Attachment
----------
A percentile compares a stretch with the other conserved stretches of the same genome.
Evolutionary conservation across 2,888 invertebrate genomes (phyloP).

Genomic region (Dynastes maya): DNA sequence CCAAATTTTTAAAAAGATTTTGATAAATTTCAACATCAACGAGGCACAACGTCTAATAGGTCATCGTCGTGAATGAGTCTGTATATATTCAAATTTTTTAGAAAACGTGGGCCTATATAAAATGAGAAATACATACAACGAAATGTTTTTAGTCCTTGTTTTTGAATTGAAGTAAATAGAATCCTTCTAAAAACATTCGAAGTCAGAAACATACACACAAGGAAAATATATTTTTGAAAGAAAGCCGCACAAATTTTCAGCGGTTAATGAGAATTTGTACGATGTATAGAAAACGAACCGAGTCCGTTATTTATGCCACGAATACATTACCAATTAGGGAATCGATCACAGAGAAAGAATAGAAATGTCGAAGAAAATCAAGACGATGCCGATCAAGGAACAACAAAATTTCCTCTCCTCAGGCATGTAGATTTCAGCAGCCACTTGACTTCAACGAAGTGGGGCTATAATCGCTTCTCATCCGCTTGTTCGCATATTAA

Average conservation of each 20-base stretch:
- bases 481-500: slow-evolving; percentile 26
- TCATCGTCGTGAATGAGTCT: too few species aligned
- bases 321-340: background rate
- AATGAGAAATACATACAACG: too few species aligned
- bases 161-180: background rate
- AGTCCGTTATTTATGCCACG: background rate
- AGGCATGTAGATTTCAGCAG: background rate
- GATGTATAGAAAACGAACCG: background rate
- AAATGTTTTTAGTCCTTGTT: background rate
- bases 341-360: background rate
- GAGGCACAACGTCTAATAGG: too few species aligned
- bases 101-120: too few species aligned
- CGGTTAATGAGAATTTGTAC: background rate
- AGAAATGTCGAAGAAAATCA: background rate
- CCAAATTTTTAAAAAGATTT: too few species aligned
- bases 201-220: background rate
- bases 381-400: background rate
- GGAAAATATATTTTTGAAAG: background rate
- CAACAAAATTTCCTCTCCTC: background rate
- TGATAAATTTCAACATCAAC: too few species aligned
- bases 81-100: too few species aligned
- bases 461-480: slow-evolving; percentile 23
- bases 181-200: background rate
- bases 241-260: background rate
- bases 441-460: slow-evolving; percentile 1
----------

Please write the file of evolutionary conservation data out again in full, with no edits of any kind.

A percentile compares a stretch with the other conserved stretches of the same genome.
Evolutionary conservation across 2,888 invertebrate genomes (phyloP).

Genomic region (Dynastes maya): DNA sequence CCAAATTTTTAAAAAGATTTTGATAAATTTCAACATCAACGAGGCACAACGTCTAATAGGTCATCGTCGTGAATGAGTCTGTATATATTCAAATTTTTTAGAAAACGTGGGCCTATATAAAATGAGAAATACATACAACGAAATGTTTTTAGTCCTTGTTTTTGAATTGAAGTAAATAGAATCCTTCTAAAAACATTCGAAGTCAGAAACATACACACAAGGAAAATATATTTTTGAAAGAAAGCCGCACAAATTTTCAGCGGTTAATGAGAATTTGTACGATGTATAGAAAACGAACCGAGTCCGTTATTTATGCCACGAATACATTACCAATTAGGGAATCGATCACAGAGAAAGAATAGAAATGTCGAAGAAAATCAAGACGATGCCGATCAAGGAACAACAAAATTTCCTCTCCTCAGGCATGTAGATTTCAGCAGCCACTTGACTTCAACGAAGTGGGGCTATAATCGCTTCTCATCCGCTTGTTCGCATATTAA

Average conservation of each 20-base stretch:
- bases 481-500: slow-evolving; percentile 26
- TCATCGTCGTGAATGAGTCT: too few species aligned
- bases 321-340: background rate
- AATGAGAAATACATACAACG: too few species aligned
- bases 161-180: background rate
- AGTCCGTTATTTATGCCACG: background rate
- AGGCATGTAGATTTCAGCAG: background rate
- GATGTATAGAAAACGAACCG: background rate
- AAATGTTTTTAGTCCTTGTT: background rate
- bases 341-360: background rate
- GAGGCACAACGTCTAATAGG: too few species aligned
- bases 101-120: too few species aligned
- CGGTTAATGAGAATTTGTAC: background rate
- AGAAATGTCGAAGAAAATCA: background rate
- CCAAATTTTTAAAAAGATTT: too few species aligned
- bases 201-220: background rate
- bases 381-400: background rate
- GGAAAATATATTTTTGAAAG: background rate
- CAACAAAATTTCCTCTCCTC: background rate
- TGATAAATTTCAACATCAAC: too few species aligned
- bases 81-100: too few species aligned
- bases 461-480: slow-evolving; percentile 23
- bases 181-200: background rate
- bases 241-260: background rate
- bases 441-460: slow-evolving; percentile 1